The Varol piece was new, and as I read it, it reminded me of the Sivers piece, so I’m pairing them together. I’m a little conflicted with the message. On the one hand, I agree with both writers about the sentiments they are expressing. In Varol’s case, often citation becomes a short-hand for original thinking. Rather than expression your own unique ideas, you regurgitate what you’ve consumed from others (whether you are citing it or not, as is on display in the Good Will Hunting example). Likewise, Sivers is on to something when he suggests that integrating facts into our mental apparatus should not require us to cite our sources when it’s no longer the appropriate context. It makes sense to cite sources when writing something that will be graded in school, but it is stilted while in informal settings.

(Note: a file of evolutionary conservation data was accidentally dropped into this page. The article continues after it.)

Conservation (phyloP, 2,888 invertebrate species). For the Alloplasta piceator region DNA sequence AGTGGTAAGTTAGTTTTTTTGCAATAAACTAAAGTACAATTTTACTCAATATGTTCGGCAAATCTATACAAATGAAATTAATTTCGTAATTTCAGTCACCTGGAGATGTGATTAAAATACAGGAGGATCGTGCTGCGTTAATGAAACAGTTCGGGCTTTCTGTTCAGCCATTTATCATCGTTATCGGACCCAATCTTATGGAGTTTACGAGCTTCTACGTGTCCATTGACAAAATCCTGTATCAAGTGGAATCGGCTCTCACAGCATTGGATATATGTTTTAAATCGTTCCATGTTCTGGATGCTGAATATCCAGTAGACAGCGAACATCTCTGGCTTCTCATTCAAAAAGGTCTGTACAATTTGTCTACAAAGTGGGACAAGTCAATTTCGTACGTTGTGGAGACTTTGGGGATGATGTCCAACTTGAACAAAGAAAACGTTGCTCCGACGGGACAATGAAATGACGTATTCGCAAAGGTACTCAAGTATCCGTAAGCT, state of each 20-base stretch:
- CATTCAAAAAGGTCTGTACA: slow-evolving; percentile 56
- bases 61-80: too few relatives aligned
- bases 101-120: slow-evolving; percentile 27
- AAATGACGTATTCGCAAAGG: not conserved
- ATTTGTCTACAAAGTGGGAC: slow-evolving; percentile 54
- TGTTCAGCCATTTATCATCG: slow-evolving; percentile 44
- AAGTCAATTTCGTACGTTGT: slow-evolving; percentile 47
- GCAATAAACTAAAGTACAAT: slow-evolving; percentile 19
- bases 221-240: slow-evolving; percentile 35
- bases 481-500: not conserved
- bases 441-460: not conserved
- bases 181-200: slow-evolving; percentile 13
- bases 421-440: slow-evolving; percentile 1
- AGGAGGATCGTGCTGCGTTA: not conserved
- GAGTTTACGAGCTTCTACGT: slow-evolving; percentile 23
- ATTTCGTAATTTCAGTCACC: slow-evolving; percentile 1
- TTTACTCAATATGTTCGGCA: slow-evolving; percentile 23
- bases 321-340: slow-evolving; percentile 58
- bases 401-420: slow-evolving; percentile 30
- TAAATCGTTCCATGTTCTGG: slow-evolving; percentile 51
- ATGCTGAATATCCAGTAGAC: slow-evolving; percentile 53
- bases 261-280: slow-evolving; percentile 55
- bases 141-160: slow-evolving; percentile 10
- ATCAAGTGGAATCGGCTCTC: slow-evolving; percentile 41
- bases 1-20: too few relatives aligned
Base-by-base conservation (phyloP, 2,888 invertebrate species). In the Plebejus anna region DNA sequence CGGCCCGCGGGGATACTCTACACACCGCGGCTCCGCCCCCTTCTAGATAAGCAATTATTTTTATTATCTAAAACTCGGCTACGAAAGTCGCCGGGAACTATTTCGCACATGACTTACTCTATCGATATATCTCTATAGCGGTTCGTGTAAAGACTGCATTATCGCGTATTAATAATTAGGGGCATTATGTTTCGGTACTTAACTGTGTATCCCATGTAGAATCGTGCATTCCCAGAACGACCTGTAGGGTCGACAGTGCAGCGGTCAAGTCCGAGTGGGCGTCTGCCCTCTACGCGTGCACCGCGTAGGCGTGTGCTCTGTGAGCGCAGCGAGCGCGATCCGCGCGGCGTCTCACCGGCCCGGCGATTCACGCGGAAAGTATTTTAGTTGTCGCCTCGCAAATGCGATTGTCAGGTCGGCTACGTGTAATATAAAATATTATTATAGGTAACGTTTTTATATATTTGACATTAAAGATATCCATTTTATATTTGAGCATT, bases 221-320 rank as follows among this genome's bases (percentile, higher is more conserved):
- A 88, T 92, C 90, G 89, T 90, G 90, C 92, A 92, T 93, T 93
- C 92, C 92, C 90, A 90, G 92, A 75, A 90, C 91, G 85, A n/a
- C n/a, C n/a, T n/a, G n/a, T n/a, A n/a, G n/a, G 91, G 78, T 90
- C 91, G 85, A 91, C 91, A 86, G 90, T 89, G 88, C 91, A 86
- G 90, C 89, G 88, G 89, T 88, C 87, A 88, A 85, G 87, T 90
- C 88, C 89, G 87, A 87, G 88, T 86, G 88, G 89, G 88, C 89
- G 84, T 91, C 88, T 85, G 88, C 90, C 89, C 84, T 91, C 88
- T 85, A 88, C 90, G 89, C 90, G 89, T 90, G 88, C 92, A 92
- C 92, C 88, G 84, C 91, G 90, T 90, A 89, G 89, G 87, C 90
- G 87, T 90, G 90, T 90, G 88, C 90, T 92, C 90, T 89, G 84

Where I feel conflicted is when there is a need to trace ideas back to verify the content. I don’t think it’s a new phenomenon, but it has certainly accelerated in recent years that misinformation is being thrown out into the void at a rapid pace. The internet has optimized itself on three facts of human nature – we like sensation, we like things that are familiar (that accords with what we already believe), and we are less critical of our in-group. Therefore, information bubbles get set up online, which creates a digital environment that’s conducive to rapid spreading of memetic viruses. When you think about it, it’s a marvelous analogy: the online information bubble is a closed environment where people are like-minded, which amounts to a roughly analogical immune system. A memetic virus then latches hold on one person, who spreads it to people in their network. Since the folks in the network share similar belief structures, the homogeneous group quickly spreads the meme throughout the information bubble. The meme is then incorporated into the belief network of the individuals through repetition and confirmation bias exposure. It writes itself into the belief web, in the same way viruses incorporate themselves into DNA.